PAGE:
There is no place to add any delays or even to observe the effects of the different sections by adding a breakpoint and stepping through it. The entire command chain is sent out at once with the single perform call. If your attempt at dragging and dropping starts to fail randomly, try something like this instead:

new Actions(driver).moveToElement(draggable).perform();
new Actions(driver).clickAndHold().perform();
new Actions(driver).moveToElement(dropTarget).perform();
new Actions(driver).release().perform();

Example: sendKeys

In some cases, the action chains are hidden behind TestBench helper methods. For example, simulating keyboard navigation from a TextField to a Button above it might look like this:

        .sendKeys(Keys.chord(Keys.SHIFT, Keys.TAB));

That TestBenchElement.sendKeys method makes sure that the element is in view and that Vaadin's own processing is done before the WebElement.sendKeys is triggered for the wrapped element, which makes the method call more stable. However, sometimes the handling of that chord itself is the problem. In this particular case, you can't just split the method call, because the WebElement.sendKeys releases the pressed keys at the end of the method call. You could do it like this instead:

TextFieldElement textField = $(TextFieldElement.class).first();
new Actions(driver).keyDown(Keys.SHIFT).perform();
new Actions(driver).keyUp(Keys.SHIFT).perform();

Note that sendKeys also focuses the element if it's not focused before, so if you'd like to move back two tabulator steps, you need to change your approach. One option is to find the newly focused element and send the next tabulator call to that. A simpler solution is to use the command from the Actions instead – but then you need to make sure the initial focus is on the correct element:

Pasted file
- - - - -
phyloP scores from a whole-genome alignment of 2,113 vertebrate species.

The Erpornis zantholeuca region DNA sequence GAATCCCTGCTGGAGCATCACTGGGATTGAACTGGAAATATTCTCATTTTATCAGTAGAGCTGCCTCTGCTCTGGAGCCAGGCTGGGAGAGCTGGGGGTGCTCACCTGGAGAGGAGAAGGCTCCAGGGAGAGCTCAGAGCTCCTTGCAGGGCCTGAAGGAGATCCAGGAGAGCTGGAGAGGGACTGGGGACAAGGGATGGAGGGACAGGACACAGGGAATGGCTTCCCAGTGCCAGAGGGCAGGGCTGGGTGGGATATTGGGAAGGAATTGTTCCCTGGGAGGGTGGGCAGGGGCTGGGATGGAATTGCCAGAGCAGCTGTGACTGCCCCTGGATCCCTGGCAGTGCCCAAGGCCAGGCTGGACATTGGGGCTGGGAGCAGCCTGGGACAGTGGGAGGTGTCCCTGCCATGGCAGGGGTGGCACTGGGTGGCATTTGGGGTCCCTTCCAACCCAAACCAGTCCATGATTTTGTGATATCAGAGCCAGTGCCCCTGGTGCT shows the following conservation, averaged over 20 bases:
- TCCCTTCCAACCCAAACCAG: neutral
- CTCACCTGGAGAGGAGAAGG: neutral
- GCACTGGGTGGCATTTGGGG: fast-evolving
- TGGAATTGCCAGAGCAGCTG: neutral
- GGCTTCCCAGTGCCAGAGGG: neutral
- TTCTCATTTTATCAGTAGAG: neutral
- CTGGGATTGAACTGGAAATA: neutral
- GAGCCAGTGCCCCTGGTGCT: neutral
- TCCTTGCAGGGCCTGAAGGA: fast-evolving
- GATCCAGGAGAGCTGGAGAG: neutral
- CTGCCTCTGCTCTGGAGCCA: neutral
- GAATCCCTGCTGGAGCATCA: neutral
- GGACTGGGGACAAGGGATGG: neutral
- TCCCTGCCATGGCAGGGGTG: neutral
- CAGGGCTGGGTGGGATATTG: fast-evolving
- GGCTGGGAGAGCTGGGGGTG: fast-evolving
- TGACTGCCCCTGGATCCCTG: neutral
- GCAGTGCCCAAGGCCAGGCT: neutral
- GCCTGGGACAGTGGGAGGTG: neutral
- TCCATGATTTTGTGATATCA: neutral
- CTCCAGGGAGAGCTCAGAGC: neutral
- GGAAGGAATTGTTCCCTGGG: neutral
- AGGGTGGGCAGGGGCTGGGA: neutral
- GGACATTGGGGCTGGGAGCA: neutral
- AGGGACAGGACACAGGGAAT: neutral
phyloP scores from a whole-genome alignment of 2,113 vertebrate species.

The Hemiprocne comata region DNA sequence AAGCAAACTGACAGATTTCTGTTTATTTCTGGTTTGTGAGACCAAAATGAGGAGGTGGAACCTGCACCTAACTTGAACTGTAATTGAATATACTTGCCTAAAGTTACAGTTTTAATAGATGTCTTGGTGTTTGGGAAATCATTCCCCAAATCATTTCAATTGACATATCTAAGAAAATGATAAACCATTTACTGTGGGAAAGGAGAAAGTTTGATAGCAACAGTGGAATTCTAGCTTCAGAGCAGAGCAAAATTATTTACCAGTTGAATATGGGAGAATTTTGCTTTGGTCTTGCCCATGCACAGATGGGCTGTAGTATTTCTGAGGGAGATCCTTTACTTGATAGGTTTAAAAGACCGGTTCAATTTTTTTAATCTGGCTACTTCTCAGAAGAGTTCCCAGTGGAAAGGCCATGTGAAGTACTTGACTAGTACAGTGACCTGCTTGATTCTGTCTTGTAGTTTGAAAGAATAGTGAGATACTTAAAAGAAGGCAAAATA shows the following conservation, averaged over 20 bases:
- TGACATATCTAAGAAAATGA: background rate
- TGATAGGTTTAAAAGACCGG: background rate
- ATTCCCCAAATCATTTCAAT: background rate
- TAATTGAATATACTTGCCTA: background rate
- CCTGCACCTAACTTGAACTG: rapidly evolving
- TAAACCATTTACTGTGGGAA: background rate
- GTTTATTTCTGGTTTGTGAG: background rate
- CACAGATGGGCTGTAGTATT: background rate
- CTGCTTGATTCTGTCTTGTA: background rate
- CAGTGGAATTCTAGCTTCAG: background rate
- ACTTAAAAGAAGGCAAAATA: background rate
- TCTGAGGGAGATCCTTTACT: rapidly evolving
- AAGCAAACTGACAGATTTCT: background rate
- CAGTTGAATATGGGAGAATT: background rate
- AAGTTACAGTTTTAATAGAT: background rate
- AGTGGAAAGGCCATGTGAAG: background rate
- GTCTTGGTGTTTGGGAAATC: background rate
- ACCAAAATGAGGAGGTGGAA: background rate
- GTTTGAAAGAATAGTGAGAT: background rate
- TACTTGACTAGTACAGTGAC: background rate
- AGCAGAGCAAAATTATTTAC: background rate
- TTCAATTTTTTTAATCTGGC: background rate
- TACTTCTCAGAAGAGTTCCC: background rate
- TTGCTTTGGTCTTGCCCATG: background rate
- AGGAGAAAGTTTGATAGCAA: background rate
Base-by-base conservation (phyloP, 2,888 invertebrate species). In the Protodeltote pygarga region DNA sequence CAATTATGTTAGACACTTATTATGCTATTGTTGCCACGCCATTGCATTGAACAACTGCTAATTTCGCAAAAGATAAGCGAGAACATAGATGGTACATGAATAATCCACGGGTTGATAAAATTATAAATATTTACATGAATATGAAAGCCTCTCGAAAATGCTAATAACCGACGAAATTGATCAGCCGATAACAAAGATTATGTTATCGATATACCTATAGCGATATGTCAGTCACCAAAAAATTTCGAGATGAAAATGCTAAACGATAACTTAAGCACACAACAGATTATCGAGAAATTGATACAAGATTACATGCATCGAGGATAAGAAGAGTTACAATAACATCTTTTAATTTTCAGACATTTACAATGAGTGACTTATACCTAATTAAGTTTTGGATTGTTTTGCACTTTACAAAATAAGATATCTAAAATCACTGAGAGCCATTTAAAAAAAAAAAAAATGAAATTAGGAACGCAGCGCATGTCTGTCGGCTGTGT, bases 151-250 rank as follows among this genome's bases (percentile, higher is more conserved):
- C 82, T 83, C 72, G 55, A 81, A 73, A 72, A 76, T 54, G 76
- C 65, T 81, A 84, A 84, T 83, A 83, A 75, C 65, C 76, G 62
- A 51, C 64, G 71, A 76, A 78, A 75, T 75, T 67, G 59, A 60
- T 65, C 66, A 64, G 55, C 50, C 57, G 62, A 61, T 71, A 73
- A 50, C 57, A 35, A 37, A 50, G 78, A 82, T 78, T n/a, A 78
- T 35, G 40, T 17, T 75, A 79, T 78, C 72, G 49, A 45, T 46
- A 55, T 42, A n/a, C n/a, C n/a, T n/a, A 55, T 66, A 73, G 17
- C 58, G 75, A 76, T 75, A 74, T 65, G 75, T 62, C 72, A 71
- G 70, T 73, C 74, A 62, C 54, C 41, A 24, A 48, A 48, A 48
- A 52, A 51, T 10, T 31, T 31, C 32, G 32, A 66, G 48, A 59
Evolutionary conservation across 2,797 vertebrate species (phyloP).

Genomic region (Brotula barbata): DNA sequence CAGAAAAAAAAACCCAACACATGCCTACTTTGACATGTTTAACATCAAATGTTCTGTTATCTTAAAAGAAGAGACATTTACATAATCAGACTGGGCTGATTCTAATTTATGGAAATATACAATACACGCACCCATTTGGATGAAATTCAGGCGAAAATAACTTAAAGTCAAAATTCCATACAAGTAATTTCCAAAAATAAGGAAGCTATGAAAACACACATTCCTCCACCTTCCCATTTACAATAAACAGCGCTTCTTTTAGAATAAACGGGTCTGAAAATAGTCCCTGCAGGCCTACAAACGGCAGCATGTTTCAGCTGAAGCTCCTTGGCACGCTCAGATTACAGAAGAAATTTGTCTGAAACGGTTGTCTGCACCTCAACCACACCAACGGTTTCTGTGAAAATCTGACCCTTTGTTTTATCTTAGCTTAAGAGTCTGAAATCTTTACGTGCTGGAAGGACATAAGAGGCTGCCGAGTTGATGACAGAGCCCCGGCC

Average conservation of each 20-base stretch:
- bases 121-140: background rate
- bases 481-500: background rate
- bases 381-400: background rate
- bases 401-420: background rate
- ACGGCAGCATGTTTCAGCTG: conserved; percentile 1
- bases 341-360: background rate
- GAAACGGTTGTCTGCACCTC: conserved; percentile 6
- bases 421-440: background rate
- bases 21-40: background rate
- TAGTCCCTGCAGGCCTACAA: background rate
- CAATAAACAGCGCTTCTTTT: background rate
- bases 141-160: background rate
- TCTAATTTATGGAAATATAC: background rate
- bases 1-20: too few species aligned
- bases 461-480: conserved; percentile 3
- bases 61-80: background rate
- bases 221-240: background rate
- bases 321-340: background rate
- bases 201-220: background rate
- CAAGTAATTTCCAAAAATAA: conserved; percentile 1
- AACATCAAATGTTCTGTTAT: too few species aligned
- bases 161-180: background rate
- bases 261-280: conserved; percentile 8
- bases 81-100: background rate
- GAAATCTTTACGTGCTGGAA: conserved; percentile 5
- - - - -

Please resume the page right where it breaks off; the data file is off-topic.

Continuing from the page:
TextFieldElement textField = $(TextFieldElement.class).first();
new Actions(driver).keyDown(Keys.SHIFT).perform();
new Actions(driver).sendKeys(Keys.TAB).perform();
new Actions(driver).keyUp(Keys.SHIFT).perform();

Also, keep in mind that this version doesn't do the implicit waiting for Vaadin to finish processing server messages. If that is a problem, try adding a getCommandExecutor().waitForVaadin() call after the focus() call.

Another thing to note about Actions.sendKeys is that it doesn't release any modifier keys implicitly (unlike other keys sent through it). You must always remember to do the keyUp call for modifier keys separately, or clear all pressed keys with a sendKeys(Keys.NULL) call.

Add explicit delays

Sometimes the browser just needs a little more time to process things. Putting the test thread to sleep for a time may help your test. However, you must deal with the potential InterruptedException, and if your wait is too lengthy, your connection can timeout. Consider the following helper function, with the timeout changed to fit your test environment: